Exuberant writing

by Pari

Lately I’ve been streaming a lot of Bollywood movies. I’ve always liked the dancing and music in these films and, of course, the happy endings. But the other night when I’d stayed up late to watch one with a really stupid plot — that had it been from Hollywood I would’ve turned off hours before — I realized that it’s not the music or dancing that keep me coming back for more . . . it’s the exuberance.  The joy, man, I’m into the joy.

That’s what I want in every aspect of my life right now. I know being blissed out on a constant basis would be boring, but I want moments of that unabashed vitality and enthusiasm for life every single day.

I want it. I want it now!

In the Bollywood films, the camera pans around love-struck couples and then rises high above groups of dancers swirling in saris of hot pink, royal blue, new leaf green. I jump up from my couch and dance with them on my worn carpet in the privacy of my living room and I can almost feel the Indian sun warming my arms and shoulders, shining off my graying hair.

And do you know what? I want that same feel, that rush of delight, sometimes when I read. I want a laughing literary experience that doesn’t so much astound me with its wit or cleverness, the perfectly placed word or phrase  — but that takes me on such a wonderful rapid ride I can hardly catch my breath.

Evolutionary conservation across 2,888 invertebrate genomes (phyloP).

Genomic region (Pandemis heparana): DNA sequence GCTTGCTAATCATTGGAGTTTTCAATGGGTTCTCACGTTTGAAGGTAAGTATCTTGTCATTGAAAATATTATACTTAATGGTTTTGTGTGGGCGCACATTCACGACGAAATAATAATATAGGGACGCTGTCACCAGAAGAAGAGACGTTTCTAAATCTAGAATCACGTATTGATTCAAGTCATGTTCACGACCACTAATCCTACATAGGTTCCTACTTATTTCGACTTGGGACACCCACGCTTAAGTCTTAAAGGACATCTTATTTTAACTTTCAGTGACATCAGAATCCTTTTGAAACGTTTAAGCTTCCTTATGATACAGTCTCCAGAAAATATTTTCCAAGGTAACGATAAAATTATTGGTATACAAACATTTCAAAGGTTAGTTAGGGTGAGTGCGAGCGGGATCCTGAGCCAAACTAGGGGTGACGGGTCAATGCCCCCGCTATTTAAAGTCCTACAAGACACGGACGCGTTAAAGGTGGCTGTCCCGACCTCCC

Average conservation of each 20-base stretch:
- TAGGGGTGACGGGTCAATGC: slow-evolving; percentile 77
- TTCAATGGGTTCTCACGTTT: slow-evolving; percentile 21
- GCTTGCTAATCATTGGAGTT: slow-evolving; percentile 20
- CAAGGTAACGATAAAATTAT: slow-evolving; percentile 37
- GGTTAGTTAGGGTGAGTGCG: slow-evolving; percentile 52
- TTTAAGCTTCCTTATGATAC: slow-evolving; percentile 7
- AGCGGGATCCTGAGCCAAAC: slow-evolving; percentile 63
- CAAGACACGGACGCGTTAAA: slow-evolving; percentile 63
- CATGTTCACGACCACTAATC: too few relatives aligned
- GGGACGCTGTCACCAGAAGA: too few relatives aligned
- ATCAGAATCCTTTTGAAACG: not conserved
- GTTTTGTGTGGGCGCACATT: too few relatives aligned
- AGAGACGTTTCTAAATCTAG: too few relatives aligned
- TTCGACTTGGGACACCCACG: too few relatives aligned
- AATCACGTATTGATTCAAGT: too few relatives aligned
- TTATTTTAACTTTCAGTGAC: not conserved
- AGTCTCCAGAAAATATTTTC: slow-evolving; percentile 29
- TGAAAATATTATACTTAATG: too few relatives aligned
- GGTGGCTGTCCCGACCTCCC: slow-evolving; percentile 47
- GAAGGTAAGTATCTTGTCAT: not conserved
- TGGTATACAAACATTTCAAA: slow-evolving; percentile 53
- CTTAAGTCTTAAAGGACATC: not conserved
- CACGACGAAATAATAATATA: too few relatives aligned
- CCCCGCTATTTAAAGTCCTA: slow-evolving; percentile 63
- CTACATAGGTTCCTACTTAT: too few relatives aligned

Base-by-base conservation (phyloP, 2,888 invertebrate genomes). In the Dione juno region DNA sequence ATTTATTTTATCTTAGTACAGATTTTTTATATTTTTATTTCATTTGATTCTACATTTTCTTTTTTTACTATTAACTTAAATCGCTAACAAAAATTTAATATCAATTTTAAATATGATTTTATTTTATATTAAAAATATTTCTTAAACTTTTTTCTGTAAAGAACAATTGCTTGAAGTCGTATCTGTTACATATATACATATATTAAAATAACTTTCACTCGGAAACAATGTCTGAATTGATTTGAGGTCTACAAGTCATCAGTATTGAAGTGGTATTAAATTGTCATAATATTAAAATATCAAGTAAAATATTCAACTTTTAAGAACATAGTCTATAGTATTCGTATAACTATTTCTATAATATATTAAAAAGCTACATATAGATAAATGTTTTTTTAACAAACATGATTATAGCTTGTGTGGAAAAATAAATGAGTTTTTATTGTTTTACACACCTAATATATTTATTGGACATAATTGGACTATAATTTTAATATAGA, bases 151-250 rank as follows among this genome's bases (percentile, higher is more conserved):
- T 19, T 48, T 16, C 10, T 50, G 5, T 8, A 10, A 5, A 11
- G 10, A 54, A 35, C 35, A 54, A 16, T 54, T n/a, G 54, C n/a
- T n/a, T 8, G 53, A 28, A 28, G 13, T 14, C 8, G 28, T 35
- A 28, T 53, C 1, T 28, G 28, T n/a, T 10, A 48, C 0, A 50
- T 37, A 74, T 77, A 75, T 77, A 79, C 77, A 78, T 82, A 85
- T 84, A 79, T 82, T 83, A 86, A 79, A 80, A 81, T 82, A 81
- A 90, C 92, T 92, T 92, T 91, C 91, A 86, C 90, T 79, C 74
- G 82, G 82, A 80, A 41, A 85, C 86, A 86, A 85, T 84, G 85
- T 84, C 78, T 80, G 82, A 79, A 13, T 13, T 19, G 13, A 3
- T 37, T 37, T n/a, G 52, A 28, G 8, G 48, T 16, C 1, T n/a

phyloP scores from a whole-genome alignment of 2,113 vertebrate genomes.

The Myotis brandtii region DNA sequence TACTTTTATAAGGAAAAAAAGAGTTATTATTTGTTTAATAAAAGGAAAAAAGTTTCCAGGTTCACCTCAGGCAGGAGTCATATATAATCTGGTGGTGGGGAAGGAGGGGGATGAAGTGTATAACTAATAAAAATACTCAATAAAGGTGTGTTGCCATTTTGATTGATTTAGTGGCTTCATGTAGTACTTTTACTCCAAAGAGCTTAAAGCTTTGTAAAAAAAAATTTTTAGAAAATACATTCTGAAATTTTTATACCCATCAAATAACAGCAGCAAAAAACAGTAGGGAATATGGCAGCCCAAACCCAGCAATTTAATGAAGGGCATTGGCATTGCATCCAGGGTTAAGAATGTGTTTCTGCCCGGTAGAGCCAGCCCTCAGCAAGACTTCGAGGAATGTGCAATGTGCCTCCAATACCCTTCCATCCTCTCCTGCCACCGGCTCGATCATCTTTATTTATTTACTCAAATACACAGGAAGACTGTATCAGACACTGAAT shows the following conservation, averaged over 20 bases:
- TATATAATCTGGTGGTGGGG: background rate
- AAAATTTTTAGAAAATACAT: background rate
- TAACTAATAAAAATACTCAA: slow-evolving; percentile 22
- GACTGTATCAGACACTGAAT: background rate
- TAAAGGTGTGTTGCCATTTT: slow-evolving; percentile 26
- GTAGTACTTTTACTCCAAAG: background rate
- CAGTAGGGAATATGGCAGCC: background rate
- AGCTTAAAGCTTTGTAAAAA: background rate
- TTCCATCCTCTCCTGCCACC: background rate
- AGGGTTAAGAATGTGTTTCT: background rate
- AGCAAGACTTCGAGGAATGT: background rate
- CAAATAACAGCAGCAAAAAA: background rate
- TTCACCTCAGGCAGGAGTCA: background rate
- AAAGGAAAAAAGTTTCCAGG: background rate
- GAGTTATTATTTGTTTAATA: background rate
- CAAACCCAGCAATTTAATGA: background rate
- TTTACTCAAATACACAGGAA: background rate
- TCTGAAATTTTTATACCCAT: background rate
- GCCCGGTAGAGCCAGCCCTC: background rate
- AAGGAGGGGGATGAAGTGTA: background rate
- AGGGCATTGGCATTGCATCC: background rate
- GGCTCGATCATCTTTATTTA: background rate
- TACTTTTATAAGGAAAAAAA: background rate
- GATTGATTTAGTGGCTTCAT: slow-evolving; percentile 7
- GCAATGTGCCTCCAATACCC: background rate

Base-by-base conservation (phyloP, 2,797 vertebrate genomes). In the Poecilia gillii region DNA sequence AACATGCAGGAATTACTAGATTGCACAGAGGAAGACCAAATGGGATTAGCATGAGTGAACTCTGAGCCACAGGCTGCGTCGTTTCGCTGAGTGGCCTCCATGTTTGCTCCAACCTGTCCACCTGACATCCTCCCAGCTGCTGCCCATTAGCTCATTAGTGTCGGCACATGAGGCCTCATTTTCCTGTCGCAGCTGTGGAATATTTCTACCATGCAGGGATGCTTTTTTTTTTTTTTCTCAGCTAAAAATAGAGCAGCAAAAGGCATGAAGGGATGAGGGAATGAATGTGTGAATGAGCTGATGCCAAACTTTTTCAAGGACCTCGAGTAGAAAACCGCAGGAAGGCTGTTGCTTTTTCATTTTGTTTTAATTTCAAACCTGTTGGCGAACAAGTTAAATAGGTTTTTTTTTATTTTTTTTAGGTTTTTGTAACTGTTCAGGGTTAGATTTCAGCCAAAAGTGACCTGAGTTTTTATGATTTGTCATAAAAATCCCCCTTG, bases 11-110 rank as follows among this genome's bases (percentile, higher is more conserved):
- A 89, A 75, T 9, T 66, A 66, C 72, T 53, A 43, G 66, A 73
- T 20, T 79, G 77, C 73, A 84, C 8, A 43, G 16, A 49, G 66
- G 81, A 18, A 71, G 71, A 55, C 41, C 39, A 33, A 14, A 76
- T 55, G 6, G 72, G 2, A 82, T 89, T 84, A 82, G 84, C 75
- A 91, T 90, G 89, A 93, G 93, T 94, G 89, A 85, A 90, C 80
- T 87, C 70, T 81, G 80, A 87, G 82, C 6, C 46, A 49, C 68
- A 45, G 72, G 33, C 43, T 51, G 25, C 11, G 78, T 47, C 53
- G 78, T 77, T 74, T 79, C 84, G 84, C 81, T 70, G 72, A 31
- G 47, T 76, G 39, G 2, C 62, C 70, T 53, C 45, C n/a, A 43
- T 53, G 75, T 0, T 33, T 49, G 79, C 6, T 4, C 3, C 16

Who am I kidding?

I want literary rides that take me so fast I don’t even think about catching my breath!

So much of what we write about here at Murderati has to do with control and thought and the wonderful mastery of creating excellent work.

But right now, I want to read books just for fun,  for the giddy experience I inhale when I’m engrossed in my Bollywood movies.

So, please, today help me:

Where can I find exuberant writing?

(Oh, and if you’ve got Netflix and want to recommend some b-wood movies, that’d be fine too. Or if you know of some posted vids online . . . I’d enjoy those too!!)

16 thoughts on “Exuberant writing

  1. allison davis

    Pari, my first Hindu wedding (sit down for 450 people) featured that fabulous, joyful music, color, dancing and my South Asian friends then turned me onto Bhangra music, that has that feel and I play it when I want something uplifting. http://www.youtube.com/watch?v=YSJCv8g_7zc (small sample).

    But how to capture that joy in each day? I mix a little Dalai Llama (compassion for others, and for yourself), with some space and peace from yoga (if I can get the memory to stick and get to my twice weekly classes) and then try to do at least one thing a day that is simply joyful, whether it is watching a sunset, or having a good meal, or connecting with a friend. Now, to apply that to the writing — while staying disciplined at the same time…letting myself read my favorite chapter that feels finished and solid to give me confidence to edit the others? Allowing myself the luxury of just thinking about one single paragraph and not feel I need to move mountains each day? To do some reseach delving…To write a poem instead (sounds like luxury to me sometimes). Not sure, I keep trying.

  2. allison davis

    PS I also love some of the music from Slumdog Millionaire and play that really loud sometimes.

  3. Alexandra Sokoloff